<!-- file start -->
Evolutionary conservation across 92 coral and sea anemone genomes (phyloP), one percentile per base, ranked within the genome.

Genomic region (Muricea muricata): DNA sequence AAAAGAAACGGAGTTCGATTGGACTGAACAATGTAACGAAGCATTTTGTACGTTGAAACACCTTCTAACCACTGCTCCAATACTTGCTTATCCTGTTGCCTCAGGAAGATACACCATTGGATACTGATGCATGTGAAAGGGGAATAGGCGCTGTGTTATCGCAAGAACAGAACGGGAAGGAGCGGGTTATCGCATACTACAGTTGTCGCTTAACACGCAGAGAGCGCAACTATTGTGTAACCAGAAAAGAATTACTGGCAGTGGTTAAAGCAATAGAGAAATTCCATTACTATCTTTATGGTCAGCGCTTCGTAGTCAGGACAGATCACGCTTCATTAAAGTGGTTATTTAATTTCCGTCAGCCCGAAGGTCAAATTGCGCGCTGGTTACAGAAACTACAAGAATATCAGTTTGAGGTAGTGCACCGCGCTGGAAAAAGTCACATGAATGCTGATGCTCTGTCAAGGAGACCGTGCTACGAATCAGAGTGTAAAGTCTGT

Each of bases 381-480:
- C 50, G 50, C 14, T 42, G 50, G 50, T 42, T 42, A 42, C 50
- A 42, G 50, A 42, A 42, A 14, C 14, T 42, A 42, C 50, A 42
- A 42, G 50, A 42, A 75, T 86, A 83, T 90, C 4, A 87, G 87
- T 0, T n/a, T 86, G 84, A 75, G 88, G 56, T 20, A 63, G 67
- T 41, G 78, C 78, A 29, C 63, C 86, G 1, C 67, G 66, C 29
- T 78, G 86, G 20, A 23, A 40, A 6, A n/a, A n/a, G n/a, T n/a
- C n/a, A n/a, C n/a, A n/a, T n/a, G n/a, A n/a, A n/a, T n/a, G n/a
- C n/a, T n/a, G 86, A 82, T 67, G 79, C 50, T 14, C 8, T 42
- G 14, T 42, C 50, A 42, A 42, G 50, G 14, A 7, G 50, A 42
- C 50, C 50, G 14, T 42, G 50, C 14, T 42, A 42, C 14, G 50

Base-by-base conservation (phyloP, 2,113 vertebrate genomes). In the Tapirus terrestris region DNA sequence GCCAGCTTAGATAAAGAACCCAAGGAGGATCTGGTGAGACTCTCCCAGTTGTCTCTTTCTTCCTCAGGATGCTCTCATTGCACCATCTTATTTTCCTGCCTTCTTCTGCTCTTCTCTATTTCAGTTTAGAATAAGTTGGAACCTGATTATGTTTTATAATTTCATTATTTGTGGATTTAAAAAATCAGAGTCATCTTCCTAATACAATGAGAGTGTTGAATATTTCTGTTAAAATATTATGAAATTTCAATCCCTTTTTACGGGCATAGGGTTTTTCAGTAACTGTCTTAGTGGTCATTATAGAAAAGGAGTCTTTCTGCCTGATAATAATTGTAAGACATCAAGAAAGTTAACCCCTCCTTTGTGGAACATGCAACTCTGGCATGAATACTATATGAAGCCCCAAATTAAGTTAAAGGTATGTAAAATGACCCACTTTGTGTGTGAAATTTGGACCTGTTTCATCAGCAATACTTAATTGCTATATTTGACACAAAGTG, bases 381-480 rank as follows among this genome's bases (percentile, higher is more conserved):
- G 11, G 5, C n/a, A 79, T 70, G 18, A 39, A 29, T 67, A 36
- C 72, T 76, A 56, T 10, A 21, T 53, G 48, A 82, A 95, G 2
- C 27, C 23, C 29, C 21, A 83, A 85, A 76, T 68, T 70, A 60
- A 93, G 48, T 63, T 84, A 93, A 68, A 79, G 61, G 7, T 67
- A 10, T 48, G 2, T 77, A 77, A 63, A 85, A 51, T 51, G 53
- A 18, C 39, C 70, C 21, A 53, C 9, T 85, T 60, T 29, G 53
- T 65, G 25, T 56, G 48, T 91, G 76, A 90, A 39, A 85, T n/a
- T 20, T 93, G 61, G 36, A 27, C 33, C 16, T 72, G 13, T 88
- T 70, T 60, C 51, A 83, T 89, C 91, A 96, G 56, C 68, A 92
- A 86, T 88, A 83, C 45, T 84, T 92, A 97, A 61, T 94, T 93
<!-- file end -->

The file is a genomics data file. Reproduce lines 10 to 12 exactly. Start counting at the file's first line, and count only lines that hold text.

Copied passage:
- C n/a, A n/a, C n/a, A n/a, T n/a, G n/a, A n/a, A n/a, T n/a, G n/a
- C n/a, T n/a, G 86, A 82, T 67, G 79, C 50, T 14, C 8, T 42
- G 14, T 42, C 50, A 42, A 42, G 50, G 14, A 7, G 50, A 42